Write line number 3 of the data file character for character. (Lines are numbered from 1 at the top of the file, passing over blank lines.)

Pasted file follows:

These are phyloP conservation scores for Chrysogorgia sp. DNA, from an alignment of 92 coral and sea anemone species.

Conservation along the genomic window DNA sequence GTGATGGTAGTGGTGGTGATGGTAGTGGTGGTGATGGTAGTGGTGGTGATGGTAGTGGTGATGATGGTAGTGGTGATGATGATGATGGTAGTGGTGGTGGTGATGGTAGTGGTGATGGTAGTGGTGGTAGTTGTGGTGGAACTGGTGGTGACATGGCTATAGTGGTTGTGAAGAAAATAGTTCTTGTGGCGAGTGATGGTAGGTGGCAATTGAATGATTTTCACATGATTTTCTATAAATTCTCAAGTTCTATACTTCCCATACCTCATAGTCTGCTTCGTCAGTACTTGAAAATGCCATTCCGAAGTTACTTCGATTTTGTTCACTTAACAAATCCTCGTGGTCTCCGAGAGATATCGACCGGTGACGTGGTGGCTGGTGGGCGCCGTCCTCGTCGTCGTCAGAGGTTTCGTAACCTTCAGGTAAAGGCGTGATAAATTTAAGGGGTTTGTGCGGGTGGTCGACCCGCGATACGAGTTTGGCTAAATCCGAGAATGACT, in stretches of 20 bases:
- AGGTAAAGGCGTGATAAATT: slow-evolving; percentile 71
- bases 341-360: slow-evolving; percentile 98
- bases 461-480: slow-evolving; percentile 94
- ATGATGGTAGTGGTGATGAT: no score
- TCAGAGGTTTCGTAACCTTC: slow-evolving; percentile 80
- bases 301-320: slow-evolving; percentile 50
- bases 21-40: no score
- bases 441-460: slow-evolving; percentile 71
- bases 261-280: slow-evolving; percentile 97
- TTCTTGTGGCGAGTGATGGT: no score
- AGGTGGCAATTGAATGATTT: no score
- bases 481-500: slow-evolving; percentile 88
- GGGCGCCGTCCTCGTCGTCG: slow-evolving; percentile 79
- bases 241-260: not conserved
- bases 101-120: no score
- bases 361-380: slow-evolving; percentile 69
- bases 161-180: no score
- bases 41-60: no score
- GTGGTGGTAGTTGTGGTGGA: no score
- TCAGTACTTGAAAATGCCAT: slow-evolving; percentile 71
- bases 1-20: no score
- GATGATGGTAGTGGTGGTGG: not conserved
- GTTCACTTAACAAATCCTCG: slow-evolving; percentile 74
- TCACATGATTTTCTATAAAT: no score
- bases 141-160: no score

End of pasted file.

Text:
- AGGTAAAGGCGTGATAAATT: slow-evolving; percentile 71